Today is the day. Not for the rest of your life, but the day that Scottish people, wherever they may be, celebrate the birth of the Ploughman Poet and national bard, Robert Burns.
Burns entered this world on Jan. 25, 1759, in a small cottage in the village of Alloway near the southwest coast of Scotland. He was the first of seven children born to his tenant farmer parents.
Burns is a cultural icon and hero to anybody with Scottish blood. He didn’t lead an army against an English king in a Braveheart kind of way. Burns’ appeal was to the heart and soul of the working man who struggled with the land to survive.
Today, Burns’ image may be romanticized a little, to the point of becoming a cult hero. His image is that of a poor farmer turned poet. He wrote in his native Scottish dialect, often about such topics as love, social and political commentary — and drinking. His work appealed in both style and topic to his fellow countrymen. He also wrote in standard English and his works have influenced other writers.
Perhaps you are familiar with the phrase, “the best laid schemes of mice and men, go aft awry,” from the Burns’ poem, “To a Mouse.” If you have sung “Auld Lang syne,” you have sung a Burns’ song.
On this evening in various places around the world, people who claim Scottish heritage gather for a celebration of Burns’ life in a ritual known as a Burns’ Supper.
The evening starts with the Selkirk Grace, attributed to Burns: “Some hae meat and canna eat, and some wad eat that want it, but we hae meat and we can eat, and sae the Lord be thankit.”
Following grace, a bagpiper plays a stirring piece of Scottish music while a Haggis on a silver platter is ceremoniously paraded around the room.
As the bagpipe music ends, the Haggis is soberly presented in the front of the room where a previous selected person, graced with oratory skills, recites from memory Burns’ “Address to a Haggis.”
When the address gets to the verse, “His knife see rustic Labour dight, An cut you up wi ready slight, Trenching your gushing entrails bright, Like onie ditch; and then what glorious sight,” the person reciting the address stabs the Haggis with a large knife. The Haggis then bursts open and spills its contents, much like the poem describes.
The evening proceeds with several toasts, singing of Burns’ songs, readings of Burns’ poems, and a traditionally long speech honoring the immortal memory of Burns.
The people also dine on Haggis with neeps and tatties.
Haggis consists of the ground up, unsavory parts of the inside of a sheep, including the heart, liver, and lungs mixed with oatmeal, suet, onion and pepper. The ingredients are then stuffed inside a sheep’s stomach, tied shut, and boiled. Once cooked, Haggis has a consistency of chorizo sausage. It is served on top of a mixture of mashed turnips and potatoes (tatties). The neeps, or turnip, of Scottish culinary character, is not the white turnip that is prominent in the USA, but a variant known as yellow turnip, Swede or rutabaga.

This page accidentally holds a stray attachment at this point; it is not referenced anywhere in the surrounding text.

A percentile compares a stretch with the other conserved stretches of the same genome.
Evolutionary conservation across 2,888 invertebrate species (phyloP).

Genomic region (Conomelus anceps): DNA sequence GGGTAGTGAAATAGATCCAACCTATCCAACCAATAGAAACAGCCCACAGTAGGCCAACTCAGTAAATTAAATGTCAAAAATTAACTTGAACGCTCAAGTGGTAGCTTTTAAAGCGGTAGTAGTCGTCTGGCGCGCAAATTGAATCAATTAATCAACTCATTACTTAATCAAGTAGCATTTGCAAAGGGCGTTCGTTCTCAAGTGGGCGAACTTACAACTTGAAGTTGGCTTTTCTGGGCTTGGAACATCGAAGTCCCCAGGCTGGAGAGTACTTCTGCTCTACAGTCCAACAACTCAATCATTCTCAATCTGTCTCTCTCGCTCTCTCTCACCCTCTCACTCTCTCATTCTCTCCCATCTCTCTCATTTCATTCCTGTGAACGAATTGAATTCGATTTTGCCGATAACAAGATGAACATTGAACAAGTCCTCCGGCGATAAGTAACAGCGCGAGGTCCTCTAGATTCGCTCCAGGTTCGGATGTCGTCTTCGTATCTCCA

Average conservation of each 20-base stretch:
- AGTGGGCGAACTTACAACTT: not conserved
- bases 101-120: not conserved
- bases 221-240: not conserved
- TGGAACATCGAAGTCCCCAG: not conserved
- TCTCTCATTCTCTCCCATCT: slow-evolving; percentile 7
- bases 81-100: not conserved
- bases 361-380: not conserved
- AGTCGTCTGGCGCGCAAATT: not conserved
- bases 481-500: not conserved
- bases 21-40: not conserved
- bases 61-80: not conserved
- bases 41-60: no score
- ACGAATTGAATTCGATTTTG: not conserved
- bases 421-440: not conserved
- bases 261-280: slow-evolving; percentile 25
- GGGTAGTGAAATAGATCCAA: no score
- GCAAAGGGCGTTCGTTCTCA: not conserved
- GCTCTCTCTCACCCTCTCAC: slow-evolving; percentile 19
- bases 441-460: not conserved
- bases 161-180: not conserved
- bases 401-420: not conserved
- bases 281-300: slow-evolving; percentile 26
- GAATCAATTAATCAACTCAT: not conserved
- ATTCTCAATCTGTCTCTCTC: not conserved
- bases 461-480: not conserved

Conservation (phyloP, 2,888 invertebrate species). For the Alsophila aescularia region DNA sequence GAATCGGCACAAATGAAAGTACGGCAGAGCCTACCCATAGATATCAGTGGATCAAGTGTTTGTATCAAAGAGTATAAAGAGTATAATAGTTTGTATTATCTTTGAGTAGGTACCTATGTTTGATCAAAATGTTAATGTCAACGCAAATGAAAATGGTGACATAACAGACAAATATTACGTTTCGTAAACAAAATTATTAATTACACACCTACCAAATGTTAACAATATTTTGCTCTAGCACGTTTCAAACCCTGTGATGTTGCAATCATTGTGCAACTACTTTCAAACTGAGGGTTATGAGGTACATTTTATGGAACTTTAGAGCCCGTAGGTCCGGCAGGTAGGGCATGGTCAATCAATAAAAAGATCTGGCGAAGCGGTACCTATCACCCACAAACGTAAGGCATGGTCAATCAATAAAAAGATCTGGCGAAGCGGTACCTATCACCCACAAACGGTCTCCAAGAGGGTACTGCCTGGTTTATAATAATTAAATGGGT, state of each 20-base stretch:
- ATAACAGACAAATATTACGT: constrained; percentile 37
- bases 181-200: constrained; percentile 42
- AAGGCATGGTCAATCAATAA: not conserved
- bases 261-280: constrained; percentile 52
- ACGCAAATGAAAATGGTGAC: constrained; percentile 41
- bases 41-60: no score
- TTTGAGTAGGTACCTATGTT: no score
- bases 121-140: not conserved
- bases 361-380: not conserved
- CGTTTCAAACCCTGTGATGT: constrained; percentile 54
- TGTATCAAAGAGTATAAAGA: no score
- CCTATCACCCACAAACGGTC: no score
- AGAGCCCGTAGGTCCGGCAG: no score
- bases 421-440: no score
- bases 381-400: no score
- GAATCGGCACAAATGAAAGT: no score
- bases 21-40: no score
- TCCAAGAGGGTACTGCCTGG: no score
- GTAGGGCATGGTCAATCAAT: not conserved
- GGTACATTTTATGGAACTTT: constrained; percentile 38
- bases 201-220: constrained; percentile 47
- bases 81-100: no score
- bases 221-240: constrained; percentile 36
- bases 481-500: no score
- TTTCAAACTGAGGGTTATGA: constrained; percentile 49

If you’re going to eat Haggis, rest assured that in the United States, the federal government has determined that lungs are not food, so your Haggis will not have any ground sheep lungs.
If your preparing a Burns Supper tonight, don’t leave out the mashed neeps; the flavor of the neeps combines with the Haggis to make the meal edible. Or should I say, palatable?
The whole Burns evening is a celebration of Scottish culture. Being a Scotsman myself — my great-great-great-great grandfather was born 10 years after Burns on the east coast of Scotland, opposite from Burns’ birthplace — I would enjoy a rousing Burns Supper. But since I’m Scottish, I find it hard to part with the $40 required to purchase a ticket to the Burns Supper in Salt lake City that I found on Google.
Instead, tonight I will dine on a slow cooker pot roast and forgo the drinking, singing and revelry. Perhaps I’ll read some Burns poetry before I go to bed.
I used to decry the lack of public recognition for Burns Day in the United States. It shows up on very few calendars. It lacks a corresponding Monday day off work. When I talk about Burns and my Scottish heritage, my children respond with, “Dad’s gone crazy, again.”
However, I let my angst over Burns Day subside after learning that Congress established April 6 as National Tartan Day in 1998 in commemoration of the signing of the Scottish Declaration of Independence on April 6, 1320.
The American Declaration of Independence was modeled after the Scottish Declaration of Independence, with over half of the signers of the American Declaration of Independence being of Scottish descent.
Have you noticed the big celebrations with lots of media coverage for National Tartan Day? That’s what I thought. I’ll stick with my quiet observance of Burns, without the Haggis, piper, and boring speeches.